"Easy to Love" features John Gilmore, whose solo is full of reminders that the impossible leaps of "Dancing Shadows" were committed to tape that same day. The out chorus includes a wispy trumpet commentary by Walter Miller. For reasons unknown, Ra rarely programmed this tune again.
Ra was naturally partial to titles that made reference to the sun--or to other heavenly bodies. He had included the perky "Keep Your Sunny Side Up" on a June 1960 session in Chicago and would feature it again on a live recording from 1974. At this fast tempo, Jarvis opens; there is a tight chorus featuring Gilmore and Miller; then solos by John Gilmore, Ronnie Boykins, Gilmore again, and Walter Miller.
"But Not for Me" is a previously unknown version of a piece that Sun Ra featured for years. (He used to complain in interviews that Ahmad Jamal's hit version from 1958 was stolen from him--not at all plausibly, if you compare Jamal's piano stylings to any of Ra's). His first recording of the piece had been done two years earlier in Chicago, on the same session as his first version of "Keep Your Sunnyside Up"; the 1960 rendition uses a bigger front line and a quite different arrangement. He would record "But Not for Me" again in 1986, though the released version is a pale shadow of some of the live performances from that year. Here Sunny solos on piano after the opening chorus (in the somewhat drier manner typical of his early New York period), there are solos by John Gilmore and Walter Miller, then after a quick interlude for the piano, we get some honest-to-goodness trades: between Gilmore and Jarvis, between Miller and Jarvis, between Gilmore and Miller, etc., before the nicely arranged out-chorus. Trades were widely employed during the bebop era, and not much favored by Sun Ra, but one of the great live performances of "But Not for Me" (from Dayton, Ohio, February 9, 1986) features tenor sax trades between John Gilmore and Ronald Wilson--maybe in unconscious homage to this 1962 recording?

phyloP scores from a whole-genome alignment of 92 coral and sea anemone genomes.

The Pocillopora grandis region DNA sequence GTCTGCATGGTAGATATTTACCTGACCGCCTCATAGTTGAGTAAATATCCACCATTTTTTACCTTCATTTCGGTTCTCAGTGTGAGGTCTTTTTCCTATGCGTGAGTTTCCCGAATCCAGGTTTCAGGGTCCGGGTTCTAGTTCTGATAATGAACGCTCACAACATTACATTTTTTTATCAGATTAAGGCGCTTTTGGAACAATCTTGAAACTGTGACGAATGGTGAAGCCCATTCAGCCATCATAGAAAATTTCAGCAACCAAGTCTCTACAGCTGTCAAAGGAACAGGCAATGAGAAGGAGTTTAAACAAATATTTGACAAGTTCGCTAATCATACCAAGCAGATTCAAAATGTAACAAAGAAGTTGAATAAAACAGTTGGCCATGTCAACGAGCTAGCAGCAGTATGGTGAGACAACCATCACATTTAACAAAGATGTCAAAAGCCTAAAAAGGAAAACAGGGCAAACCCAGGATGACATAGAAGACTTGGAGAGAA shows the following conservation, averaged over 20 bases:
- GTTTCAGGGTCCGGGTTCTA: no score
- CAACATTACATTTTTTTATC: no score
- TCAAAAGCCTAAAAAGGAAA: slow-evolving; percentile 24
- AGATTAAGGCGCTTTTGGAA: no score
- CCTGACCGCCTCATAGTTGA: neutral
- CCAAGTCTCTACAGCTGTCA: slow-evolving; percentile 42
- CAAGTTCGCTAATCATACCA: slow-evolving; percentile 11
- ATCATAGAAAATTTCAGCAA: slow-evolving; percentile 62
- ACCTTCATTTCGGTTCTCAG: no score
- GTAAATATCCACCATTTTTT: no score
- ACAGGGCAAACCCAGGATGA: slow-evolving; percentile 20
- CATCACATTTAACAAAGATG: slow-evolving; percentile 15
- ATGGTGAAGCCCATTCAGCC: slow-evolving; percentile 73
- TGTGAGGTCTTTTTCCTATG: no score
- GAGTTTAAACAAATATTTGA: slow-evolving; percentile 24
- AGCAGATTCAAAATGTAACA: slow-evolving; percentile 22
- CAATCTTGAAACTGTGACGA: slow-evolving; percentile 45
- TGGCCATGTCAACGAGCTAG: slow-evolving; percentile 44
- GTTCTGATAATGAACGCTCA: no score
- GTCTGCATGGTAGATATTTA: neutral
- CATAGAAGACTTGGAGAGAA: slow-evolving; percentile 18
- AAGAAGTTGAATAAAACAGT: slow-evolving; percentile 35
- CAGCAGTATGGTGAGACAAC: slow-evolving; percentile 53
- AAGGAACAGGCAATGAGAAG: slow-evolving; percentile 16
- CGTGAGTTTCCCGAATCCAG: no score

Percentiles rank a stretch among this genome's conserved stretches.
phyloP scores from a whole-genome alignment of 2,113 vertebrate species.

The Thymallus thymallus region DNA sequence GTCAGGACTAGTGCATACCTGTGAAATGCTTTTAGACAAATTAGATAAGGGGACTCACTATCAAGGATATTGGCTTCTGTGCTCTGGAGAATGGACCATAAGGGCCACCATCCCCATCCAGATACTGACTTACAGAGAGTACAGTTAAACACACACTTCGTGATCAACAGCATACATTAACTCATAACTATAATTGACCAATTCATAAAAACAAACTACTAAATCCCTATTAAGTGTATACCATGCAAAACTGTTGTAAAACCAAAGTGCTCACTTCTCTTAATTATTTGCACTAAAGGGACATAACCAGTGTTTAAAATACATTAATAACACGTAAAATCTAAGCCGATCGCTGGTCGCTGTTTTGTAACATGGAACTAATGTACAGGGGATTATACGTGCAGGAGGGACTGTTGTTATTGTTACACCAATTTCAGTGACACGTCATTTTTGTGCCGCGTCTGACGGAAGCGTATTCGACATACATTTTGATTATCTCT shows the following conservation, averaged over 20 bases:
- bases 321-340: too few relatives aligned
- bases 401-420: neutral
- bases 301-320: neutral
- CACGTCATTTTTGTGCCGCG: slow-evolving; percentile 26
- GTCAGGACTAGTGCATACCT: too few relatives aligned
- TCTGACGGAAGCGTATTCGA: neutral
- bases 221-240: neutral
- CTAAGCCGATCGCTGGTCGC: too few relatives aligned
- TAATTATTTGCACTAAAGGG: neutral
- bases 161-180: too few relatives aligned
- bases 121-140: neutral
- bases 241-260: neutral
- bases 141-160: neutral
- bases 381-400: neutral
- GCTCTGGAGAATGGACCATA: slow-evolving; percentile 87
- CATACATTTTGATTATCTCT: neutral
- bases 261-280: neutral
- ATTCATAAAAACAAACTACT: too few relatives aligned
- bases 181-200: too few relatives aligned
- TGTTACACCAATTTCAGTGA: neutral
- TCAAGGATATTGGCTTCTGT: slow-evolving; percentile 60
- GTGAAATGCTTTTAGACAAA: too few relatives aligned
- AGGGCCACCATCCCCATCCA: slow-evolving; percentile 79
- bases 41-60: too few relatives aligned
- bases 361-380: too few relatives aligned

Now that we're entering the 21st century and so much of Sun Ra's legacy is on CD, there's no longer any reason to fear that Sun Ra's distinctive renditions of standards will induce anyone to ignore his huge portfolio of original compositions. Nowadays, performances like these can be equally enjoyed by hard-core Ra aficionados and lovers of more traditional jazz.
Robert L. Campbell
Robert L. Campbell is the co-author, with Chris Trent, of *The Earthly Recordings of Sun Ra* (2nd edition, 2000, published by Cadence Jazz Books).